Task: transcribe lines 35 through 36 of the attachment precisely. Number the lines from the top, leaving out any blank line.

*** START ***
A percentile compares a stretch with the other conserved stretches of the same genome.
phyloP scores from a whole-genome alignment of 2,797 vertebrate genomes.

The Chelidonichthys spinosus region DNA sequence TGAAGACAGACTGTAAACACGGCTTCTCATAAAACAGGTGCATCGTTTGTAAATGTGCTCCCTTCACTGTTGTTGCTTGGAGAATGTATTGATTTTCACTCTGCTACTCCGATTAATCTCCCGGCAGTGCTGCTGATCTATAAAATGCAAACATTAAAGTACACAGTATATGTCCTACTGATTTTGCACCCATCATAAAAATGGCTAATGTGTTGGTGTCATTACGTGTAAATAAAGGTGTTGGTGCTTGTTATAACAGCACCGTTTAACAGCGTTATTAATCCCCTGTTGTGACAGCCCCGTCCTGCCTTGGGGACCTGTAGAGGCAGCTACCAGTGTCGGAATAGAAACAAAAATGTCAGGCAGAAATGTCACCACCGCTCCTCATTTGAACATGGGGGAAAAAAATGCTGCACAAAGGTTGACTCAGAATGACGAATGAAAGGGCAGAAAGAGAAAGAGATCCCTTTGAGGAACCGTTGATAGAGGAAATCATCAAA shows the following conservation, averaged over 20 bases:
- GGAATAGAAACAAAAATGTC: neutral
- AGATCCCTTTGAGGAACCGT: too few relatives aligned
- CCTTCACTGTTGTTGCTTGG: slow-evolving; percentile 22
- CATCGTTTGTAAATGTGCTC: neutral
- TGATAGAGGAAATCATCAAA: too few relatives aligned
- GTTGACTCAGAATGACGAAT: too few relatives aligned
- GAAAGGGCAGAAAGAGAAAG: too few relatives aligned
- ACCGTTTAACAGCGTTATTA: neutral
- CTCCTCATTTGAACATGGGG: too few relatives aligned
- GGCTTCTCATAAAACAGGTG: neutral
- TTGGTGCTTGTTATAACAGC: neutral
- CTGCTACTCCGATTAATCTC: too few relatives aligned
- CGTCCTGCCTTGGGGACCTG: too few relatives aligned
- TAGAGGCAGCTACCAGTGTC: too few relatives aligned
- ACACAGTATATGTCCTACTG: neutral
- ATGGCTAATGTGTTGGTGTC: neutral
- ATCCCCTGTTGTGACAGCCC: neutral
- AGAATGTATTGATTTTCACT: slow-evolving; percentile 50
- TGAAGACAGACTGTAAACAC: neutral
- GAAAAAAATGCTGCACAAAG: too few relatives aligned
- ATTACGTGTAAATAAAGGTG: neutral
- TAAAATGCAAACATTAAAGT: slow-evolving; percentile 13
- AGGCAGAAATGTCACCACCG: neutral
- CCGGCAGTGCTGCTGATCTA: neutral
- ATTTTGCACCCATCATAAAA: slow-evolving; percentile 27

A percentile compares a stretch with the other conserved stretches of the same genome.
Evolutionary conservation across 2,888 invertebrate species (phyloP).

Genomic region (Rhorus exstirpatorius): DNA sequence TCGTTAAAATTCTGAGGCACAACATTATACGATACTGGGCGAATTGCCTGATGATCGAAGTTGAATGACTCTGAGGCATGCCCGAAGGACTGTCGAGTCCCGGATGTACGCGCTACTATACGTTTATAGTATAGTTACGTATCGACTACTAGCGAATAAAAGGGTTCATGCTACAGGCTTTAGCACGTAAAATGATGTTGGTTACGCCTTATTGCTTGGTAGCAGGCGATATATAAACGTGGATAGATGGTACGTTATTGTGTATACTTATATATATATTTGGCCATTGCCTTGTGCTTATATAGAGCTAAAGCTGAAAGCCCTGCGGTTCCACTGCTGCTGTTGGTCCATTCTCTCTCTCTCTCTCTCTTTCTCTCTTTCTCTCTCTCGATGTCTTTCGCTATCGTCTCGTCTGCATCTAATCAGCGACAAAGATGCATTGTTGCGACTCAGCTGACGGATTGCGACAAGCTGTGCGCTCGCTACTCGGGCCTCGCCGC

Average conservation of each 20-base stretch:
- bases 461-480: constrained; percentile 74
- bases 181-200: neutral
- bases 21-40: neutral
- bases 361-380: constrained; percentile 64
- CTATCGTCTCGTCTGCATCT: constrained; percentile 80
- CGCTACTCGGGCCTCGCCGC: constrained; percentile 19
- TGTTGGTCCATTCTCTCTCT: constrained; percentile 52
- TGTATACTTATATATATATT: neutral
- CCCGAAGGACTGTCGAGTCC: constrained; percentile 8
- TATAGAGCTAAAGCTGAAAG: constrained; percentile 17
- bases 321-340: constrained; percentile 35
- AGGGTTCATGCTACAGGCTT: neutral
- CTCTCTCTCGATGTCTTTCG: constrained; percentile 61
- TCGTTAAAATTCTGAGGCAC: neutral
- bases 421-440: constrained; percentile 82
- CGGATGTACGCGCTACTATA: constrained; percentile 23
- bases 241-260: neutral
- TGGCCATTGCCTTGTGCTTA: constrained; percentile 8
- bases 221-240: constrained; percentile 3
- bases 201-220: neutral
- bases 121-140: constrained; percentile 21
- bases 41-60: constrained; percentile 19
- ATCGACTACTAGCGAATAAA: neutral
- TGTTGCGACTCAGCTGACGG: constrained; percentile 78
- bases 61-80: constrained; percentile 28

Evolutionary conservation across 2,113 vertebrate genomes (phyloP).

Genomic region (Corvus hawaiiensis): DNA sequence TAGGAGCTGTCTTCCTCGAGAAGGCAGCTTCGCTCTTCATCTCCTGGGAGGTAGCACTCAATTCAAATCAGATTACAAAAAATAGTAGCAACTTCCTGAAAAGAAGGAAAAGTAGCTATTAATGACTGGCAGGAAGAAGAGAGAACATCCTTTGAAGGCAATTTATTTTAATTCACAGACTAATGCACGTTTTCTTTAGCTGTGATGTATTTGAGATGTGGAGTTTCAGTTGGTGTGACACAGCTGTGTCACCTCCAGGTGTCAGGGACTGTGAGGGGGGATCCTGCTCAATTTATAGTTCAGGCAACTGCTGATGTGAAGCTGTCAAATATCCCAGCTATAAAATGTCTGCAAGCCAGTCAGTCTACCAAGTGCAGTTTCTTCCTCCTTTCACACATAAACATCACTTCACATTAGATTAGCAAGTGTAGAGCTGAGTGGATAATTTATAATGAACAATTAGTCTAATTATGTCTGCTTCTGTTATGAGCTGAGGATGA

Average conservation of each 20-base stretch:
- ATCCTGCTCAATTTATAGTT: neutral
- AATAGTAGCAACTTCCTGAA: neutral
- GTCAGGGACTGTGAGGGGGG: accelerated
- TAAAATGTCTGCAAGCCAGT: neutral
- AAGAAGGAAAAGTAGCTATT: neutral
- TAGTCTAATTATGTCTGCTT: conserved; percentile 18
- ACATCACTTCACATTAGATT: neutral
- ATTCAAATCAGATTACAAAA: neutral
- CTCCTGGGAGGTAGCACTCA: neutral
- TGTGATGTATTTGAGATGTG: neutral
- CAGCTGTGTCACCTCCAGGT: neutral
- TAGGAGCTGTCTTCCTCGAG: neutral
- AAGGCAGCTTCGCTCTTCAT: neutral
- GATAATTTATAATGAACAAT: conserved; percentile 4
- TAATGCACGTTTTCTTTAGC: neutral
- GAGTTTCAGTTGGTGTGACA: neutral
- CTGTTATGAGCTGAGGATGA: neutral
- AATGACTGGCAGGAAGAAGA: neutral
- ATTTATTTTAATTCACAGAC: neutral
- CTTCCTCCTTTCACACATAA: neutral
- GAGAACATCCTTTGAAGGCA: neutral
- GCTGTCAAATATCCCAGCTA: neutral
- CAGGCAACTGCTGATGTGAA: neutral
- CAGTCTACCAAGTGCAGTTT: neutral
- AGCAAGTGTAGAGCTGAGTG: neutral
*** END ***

- bases 21-40: neutral
- bases 361-380: constrained; percentile 64